You don't have to be Jewish to enjoy the benefits of kosher food. In fact, of the millions of people who buy kosher products, only 8% do so for religious reasons. In "Kosher for Everybody," the ultimate guide to the ever growing world of kosher foods and services, you'll find detailed information onThe meaning of kosher and how to interpret the ...
You don't have to be Jewish to enjoy the benefits of kosher food. In fact, of the millions of people who buy kosher products, only 8% do so for religious reasons. In "Kosher for Everybody," the ultimate guide to the ever growing world of kosher foods and services, you'll find detailed information onThe meaning of kosher and how to interpret the symbols used to identify kosher productsKosher meats and poultryCooking kosher, including more than fifty tasty, easy-to-prepare recipes, from appetizers and soups to main courses and dessertsHow to buy and prepare food that is healthy and kosherKosher winesBuying Kosher products by mailKosher foods for vegetarians and those who suffer from lactose intolerance or an allergy to milk productsWhere to find kosher hotels, resorts, camps, restaurants, supermarkets, and caterers in the United States, Canada, and worldwideTraveling kosher, including kosher cruises, kosher tours, and travel agentsKosher cooking classesOnline resources for the kosher consumerAnd much more
Fine. B006G884SA Never used! Overstock from publisher with light wear to its edges.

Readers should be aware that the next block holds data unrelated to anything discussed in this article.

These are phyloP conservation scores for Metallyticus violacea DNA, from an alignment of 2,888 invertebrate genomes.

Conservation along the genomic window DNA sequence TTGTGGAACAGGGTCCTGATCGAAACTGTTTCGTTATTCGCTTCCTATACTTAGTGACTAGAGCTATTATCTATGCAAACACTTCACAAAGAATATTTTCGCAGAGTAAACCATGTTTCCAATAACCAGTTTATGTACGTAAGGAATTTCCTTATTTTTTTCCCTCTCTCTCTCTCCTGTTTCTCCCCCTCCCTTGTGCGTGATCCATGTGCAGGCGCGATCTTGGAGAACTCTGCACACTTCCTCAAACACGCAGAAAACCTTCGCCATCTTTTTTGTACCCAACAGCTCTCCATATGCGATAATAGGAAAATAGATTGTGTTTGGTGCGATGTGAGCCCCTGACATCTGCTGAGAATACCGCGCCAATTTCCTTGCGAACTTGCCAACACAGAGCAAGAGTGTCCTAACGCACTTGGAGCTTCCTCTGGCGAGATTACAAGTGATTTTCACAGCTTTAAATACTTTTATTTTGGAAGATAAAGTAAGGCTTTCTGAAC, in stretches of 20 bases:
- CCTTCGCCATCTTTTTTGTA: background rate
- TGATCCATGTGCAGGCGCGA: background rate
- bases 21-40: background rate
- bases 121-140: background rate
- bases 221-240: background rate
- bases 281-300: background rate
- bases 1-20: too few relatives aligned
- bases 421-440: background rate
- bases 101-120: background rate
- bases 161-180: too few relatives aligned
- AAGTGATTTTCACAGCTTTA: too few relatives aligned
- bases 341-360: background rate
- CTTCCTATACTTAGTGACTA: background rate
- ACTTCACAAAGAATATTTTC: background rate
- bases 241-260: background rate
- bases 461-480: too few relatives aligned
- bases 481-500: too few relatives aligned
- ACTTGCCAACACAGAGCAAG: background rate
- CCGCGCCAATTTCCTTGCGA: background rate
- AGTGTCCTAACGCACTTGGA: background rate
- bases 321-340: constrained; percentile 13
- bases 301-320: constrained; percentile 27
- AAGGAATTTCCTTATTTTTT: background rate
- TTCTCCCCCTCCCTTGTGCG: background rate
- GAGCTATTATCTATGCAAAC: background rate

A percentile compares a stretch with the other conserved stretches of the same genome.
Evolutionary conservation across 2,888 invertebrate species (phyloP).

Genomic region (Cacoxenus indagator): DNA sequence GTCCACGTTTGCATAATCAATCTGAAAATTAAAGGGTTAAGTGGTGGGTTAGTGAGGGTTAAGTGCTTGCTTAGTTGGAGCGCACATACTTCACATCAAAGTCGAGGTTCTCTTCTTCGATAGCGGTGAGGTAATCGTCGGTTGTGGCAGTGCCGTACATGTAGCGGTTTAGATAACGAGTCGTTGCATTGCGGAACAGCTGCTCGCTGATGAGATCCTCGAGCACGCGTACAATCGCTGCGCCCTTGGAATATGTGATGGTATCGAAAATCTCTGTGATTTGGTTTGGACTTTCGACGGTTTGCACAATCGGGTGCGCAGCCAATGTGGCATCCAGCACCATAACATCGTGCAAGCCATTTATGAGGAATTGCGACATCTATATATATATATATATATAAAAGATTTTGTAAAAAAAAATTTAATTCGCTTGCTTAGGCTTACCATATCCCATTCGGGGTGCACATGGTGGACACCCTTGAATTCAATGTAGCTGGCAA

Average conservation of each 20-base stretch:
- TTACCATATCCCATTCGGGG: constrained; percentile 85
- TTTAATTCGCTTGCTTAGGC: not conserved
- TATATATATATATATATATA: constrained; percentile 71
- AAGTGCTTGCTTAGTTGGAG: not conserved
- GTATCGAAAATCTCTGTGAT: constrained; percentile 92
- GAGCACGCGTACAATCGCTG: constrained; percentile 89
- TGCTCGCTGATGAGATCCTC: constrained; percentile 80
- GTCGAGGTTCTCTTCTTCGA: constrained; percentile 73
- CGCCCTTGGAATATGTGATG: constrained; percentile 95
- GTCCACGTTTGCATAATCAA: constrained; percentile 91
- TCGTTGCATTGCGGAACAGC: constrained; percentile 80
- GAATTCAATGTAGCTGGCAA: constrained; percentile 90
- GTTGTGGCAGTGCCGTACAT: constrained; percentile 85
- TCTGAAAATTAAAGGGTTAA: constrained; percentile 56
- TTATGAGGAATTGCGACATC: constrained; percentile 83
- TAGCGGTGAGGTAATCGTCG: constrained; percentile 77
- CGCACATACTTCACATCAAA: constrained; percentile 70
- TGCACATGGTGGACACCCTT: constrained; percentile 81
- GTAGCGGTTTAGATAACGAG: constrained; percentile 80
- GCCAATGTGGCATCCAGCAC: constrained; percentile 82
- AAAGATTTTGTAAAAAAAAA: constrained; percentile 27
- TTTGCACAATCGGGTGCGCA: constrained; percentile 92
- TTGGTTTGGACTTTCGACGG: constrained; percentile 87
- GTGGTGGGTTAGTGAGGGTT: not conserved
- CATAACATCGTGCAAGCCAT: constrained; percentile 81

Publishers Weekly, 2004-07-12 This is certainly one of most up-to-date and user-friendly English guides to keeping kosher. One fascinating chapter surveys the history of kosher-keeping in America (did you know that Revolutionary-era Jews in Rhode Island "subsist[ed] on chocolate and coffee" for want of kosher meat?). The rest of the book is decidedly practical: Garfunkel (The Kosher Companion) rehearses the origins of the Jewish dietary laws and reviews the basic rules-e.g., meat products and dairy must be eaten separately, while some foods, like shellfish and pork, are flat-out forbidden. She explains how to decode the symbols that indicate a packaged food is certifiably kosher, and lists many (though by no means all) national products, from Celestial Seasonings tea to Planter's peanut butter, that have obtained kosher certification. Readers are also treated to delicious-sounding recipes, and a lengthy list of kosher eateries all over the country. The glossary is right up front, so readers can easily double- and triple-check the meanings of unfamiliar Hebrew and Yiddish terms. Garfunkel's efforts to make kosher-eating relevant and interesting to a diverse readership are a bit of a stretch, and it is likely that, title notwithstanding, Jews will be the primary audience for this book. But anyone who does delve into it will find a wealth of clear information. (Aug.) Copyright 2004 Reed Business Information.
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